Climate Change Fuels Wildfires in Western U.S.
A latest study reveals that climate changes are causing the destructive wildfires that are charring vast areas of American West.
According to the study led by Michigan State University, these unpredictable wildfires are harder to control and they often lead to disastrous damages and cost a huge loss to life and property.
"Our findings suggest that future lower atmospheric conditions may favor larger and more extreme wildfires, posing an additional challenge to fire and forest management," said Lifeng Luo, MSU assistant professor of geography and lead author on the study.
In this study, the researchers examined the current and future climate patterns provided by various regional climate models. The researchers analyzed the effect of climate on spread of fire in mountainous areas that consist of Utah, Arizona, Nevada, Idaho, New Mexico and Wyoming. To proceed with the study they looked at the month of August that is the most active month for wildfires in the regions of West.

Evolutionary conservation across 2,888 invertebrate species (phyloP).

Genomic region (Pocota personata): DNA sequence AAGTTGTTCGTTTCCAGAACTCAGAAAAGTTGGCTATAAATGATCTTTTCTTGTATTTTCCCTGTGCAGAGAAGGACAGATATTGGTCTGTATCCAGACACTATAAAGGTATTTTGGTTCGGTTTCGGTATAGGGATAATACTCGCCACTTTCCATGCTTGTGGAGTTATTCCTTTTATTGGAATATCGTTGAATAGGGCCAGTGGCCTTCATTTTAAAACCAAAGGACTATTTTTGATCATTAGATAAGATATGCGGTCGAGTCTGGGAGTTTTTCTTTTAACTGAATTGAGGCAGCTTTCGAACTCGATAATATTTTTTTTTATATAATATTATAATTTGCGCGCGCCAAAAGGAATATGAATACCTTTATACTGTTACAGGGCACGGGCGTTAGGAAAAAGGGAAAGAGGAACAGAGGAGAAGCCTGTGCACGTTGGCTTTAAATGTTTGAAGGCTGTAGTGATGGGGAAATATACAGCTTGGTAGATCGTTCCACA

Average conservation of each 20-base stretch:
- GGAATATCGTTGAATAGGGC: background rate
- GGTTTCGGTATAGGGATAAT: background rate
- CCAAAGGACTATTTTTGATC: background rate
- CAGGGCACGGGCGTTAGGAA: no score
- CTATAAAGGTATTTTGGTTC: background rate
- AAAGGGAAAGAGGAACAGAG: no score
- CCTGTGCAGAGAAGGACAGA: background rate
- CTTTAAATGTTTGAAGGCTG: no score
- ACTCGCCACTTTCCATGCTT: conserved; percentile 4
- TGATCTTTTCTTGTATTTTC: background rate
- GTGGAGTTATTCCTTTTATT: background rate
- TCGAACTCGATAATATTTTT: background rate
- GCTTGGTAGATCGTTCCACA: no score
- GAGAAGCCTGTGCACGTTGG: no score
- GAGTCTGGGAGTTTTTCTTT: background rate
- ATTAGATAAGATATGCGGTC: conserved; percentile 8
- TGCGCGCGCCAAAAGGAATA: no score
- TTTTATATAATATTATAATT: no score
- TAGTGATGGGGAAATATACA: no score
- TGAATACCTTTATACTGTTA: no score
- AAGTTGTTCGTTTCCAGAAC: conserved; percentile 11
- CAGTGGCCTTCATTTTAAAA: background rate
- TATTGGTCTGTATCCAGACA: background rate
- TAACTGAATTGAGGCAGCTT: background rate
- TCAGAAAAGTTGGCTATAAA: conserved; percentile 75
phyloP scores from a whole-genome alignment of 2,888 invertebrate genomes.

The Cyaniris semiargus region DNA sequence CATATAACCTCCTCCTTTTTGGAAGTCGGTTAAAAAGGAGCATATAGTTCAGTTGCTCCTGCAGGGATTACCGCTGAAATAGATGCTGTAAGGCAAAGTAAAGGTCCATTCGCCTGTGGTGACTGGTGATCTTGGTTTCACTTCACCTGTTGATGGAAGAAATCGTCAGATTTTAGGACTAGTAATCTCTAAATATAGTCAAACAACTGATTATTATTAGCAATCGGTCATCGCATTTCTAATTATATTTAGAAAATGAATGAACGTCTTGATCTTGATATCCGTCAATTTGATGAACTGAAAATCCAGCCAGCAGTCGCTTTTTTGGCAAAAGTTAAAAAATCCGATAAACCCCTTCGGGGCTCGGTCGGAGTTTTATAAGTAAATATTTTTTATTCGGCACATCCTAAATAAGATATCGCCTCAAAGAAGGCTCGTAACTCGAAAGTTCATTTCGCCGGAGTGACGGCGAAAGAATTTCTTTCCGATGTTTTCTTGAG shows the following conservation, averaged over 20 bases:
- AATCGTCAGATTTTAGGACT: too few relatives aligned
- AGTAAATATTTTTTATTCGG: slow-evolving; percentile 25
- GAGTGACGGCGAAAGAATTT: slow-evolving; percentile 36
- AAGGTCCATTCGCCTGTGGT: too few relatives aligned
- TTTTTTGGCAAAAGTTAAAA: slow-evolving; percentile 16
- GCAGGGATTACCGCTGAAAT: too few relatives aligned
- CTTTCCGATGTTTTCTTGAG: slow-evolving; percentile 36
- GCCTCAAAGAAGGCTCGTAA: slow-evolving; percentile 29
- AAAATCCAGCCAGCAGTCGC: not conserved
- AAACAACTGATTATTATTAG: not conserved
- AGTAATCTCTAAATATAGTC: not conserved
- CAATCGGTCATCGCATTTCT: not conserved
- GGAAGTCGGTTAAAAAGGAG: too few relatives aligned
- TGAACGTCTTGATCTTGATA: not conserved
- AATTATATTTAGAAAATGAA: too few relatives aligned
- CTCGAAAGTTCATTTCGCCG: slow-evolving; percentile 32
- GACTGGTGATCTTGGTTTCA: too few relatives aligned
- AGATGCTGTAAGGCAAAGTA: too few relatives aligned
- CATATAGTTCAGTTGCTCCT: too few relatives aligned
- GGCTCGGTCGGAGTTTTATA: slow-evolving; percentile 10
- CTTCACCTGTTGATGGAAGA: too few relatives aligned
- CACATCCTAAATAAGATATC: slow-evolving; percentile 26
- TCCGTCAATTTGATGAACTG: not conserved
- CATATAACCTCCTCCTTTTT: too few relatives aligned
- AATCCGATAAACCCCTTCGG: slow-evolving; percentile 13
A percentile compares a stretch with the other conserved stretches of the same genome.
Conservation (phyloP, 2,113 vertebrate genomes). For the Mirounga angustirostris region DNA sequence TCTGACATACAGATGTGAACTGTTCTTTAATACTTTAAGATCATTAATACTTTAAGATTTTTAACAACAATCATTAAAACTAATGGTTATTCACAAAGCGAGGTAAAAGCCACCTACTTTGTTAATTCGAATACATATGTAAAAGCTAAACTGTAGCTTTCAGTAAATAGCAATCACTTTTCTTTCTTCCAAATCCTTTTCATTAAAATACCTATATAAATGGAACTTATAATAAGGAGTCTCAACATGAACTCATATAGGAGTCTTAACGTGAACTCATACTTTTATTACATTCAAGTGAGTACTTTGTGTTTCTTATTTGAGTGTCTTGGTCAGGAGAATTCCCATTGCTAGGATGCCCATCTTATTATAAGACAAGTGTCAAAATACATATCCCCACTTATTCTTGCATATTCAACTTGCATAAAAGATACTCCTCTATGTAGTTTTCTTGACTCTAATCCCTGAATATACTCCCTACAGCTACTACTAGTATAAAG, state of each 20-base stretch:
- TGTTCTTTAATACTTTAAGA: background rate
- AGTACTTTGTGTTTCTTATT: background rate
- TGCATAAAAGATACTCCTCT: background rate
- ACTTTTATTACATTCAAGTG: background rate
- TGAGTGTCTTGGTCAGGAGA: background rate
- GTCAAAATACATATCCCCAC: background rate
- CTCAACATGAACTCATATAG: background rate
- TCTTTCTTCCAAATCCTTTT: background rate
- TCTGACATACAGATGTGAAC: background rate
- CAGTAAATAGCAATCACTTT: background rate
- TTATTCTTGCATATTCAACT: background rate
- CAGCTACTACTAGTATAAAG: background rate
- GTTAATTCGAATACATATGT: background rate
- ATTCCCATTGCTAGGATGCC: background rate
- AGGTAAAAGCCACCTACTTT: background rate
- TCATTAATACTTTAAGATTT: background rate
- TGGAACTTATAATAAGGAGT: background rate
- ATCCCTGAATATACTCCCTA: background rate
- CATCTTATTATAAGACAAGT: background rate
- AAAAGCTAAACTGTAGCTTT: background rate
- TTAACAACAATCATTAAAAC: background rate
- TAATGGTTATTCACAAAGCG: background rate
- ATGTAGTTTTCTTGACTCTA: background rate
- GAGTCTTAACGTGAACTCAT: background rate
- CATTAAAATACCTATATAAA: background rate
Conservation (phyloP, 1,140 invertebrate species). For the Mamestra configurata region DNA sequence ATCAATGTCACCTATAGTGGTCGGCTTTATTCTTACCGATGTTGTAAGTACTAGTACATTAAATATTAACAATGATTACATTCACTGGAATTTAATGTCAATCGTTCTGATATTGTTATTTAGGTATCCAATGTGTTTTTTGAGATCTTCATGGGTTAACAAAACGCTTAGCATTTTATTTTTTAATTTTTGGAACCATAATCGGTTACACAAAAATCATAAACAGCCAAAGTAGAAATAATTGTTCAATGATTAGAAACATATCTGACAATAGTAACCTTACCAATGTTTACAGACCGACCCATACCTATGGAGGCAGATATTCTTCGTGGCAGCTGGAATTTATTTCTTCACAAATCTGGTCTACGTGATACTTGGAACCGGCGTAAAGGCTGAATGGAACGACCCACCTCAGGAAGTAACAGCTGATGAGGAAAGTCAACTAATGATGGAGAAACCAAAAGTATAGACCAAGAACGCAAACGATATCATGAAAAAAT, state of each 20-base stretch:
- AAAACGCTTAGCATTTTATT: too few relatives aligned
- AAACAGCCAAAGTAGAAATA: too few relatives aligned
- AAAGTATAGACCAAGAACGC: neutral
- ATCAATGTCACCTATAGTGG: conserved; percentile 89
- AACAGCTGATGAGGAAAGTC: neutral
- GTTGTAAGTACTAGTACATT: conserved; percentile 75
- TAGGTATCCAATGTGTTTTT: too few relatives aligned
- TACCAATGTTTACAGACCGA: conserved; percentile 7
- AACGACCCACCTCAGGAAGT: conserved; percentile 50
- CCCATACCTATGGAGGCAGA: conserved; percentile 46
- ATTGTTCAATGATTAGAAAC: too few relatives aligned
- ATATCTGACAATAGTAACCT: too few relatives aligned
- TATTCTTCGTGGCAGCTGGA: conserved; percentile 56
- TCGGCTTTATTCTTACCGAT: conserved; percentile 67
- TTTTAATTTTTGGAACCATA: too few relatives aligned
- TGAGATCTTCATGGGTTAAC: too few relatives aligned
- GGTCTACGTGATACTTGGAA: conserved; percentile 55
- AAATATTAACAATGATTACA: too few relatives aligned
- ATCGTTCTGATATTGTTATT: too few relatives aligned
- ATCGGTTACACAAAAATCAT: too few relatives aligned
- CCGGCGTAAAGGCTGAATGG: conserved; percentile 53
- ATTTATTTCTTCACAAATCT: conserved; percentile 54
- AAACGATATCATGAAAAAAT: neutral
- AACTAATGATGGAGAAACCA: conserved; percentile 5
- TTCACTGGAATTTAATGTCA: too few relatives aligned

In august 2012, nearly 3.6 million acres were charred. This was the worst incident that occurred since 2000. The total number of fires in August 2012 was 6,948.
Recently, the unpredictable wildfire in Arizona that began with lightning, took the lives of 19 fire-fighters.
Natural factors that include the availability of vegetation, precipitation, wind and the location of lightning strikes have always played a crucial role in causing large wildfires. The dry and unstable conditions present in the lower atmosphere of the Earth will continue to cause extreme wildfires.
"Global climate change may have a significant impact on these factors, thus affecting potential wildfire activity across many parts of the world," the study says.
The study was published in the journal of Applied Meteorology and Climatology.